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Veteran composer Wilbert Roget explains why he ditched superhero bombast in pursuit of something more personal in NetherRealm's bloody fighter.

Chris Kerr, News Editor

February 26, 2024

9 Min Read
Two combatants preparing to fight in Mortal Kombat 1
Image via NetherRealm

Wilbert Roget isn't slowing down. The veteran composer, known for working on major releases like Call of Duty: WWII, Destiny 2: Forsaken, and Vader Immortal, has just been nominated for an 2024 ASCAP Composers' Choice Award for their monumental Mortal Kombat 1 score.

It's the latest in a growing pile of nominations and awards for the soundsmith, and it might not be the last nod he receives in 2024. Roget has also worked on two of this year's best and brightest in Helldivers 2 (we suspect you've heard of that one) and Pacific Drive. You'll also hear his musical stylings in Ubisoft's upcoming open-world adventure Star Wars Outlaws.

Focusing on the here now, however, Mortal Kombat 1 represents something of a return journey for Roget. Having previously composed the main theme and story mode tracks on Mortal Kombat 11, Roget was brought back into the franchise fold by developer NetherRealm to imbue its sequel-slash-reboot Mortal Kombat 1 with a new sonic identity. That required Roget to pen entirely new themes for the titie's factions and characters at the request of chief creative officer, Ed Boon, who felt Mortal Kombat 1 should represent something of a clean break within a "reborn universe."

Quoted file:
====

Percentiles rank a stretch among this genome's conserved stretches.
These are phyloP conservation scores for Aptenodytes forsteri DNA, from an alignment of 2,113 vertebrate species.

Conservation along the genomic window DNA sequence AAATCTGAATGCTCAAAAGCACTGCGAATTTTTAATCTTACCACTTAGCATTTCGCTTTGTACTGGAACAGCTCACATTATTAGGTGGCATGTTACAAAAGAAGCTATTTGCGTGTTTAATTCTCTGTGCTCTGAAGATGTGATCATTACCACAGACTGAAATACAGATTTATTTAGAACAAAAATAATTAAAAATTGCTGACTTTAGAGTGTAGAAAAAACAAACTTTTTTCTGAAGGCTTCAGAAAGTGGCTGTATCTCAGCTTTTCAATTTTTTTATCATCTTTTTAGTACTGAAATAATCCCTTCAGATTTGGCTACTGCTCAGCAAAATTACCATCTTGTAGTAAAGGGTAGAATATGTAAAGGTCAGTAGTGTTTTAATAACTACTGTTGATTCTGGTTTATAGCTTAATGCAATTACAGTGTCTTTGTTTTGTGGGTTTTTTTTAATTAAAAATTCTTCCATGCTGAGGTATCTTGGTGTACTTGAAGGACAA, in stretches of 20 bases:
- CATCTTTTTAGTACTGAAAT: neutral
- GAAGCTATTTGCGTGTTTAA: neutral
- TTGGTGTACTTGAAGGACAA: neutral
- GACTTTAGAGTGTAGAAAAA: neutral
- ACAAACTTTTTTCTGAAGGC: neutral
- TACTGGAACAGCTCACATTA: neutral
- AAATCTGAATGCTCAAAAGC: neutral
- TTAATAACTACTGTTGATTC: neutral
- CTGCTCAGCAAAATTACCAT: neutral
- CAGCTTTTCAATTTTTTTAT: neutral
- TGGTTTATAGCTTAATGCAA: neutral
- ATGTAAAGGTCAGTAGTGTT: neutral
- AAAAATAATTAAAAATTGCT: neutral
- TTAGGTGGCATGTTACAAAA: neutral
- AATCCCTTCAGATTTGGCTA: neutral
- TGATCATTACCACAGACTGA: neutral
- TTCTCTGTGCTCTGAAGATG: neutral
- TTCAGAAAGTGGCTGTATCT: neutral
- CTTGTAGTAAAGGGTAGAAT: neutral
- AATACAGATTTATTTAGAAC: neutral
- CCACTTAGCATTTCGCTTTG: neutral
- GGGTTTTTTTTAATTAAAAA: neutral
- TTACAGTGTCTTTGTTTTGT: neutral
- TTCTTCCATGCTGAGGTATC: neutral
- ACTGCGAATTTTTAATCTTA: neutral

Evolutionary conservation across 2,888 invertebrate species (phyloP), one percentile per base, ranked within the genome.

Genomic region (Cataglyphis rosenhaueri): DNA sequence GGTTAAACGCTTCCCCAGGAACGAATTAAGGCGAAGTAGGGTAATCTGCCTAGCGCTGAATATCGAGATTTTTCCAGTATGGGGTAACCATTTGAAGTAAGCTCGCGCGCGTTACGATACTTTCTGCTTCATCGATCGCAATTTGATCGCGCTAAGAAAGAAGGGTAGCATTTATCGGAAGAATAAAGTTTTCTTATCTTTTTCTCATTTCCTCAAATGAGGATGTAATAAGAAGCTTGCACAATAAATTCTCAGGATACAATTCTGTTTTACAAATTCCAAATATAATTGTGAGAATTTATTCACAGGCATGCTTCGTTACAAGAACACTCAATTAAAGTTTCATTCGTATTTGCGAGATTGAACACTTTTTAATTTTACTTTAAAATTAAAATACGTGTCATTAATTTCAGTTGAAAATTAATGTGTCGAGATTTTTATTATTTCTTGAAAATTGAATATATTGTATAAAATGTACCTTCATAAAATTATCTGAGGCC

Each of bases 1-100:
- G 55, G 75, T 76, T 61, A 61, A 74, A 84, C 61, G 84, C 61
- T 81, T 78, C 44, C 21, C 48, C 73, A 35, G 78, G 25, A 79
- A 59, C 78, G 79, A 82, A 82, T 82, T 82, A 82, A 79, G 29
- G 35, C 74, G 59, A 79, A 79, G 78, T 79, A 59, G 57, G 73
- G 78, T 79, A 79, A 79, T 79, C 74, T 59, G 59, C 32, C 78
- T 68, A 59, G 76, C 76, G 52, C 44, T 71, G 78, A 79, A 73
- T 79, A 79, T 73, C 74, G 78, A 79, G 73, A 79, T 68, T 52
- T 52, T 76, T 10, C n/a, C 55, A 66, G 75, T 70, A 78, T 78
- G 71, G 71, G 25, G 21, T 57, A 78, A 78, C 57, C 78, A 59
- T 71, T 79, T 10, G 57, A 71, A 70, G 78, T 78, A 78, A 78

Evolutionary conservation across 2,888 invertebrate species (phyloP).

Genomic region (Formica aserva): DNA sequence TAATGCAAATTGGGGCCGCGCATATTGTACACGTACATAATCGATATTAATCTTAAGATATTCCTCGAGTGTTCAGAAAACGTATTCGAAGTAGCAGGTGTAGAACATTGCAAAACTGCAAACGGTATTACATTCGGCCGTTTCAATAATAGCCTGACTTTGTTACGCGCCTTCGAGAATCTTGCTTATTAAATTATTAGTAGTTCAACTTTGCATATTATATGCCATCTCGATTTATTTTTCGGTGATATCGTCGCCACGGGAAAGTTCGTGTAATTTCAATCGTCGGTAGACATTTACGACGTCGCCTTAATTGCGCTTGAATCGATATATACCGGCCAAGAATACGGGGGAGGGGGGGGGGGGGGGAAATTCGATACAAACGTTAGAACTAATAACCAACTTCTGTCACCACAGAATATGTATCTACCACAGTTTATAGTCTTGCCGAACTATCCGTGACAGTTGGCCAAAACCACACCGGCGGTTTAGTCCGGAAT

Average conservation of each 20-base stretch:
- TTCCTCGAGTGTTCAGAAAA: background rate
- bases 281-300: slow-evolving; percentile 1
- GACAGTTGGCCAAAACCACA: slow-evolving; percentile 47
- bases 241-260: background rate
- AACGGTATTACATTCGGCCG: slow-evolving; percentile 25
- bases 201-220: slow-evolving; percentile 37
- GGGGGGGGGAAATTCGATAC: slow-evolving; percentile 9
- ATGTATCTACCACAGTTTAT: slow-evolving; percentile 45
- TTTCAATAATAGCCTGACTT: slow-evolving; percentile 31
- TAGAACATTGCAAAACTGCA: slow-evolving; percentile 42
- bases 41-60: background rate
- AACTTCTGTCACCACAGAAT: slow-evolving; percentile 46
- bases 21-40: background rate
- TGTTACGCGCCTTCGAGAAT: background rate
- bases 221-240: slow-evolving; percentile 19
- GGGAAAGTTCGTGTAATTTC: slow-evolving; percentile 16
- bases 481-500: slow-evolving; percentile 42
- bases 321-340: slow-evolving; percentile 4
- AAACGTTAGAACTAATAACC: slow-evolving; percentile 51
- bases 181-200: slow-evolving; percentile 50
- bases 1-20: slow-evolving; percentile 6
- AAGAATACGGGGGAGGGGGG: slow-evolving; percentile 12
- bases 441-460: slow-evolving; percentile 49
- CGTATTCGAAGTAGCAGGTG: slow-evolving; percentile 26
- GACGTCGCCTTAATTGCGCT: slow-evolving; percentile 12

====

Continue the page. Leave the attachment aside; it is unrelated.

During a Q&A with Game Developer, Roget explained he rose to that challenge by placing a "greater focus" on world instruments and vocals to contrast the bombastic orchestration present in the previous game. He said the approach allowed for more moments of "peace and tranquility"–veering away from the "superhero" tendancies of Mortal Kombat 11–to create something distinct while still adopting an "identical approach to harmony and leitmotif."

To learn how Roget helped craft Mortal Kombat 1's more personal, nuanced sound, we asked him to break down his process in painstaking detail, and fortunately for us, he obliged.

Game Developer: Could you outline some of the challenges and considerations unique to scoring a fighting title?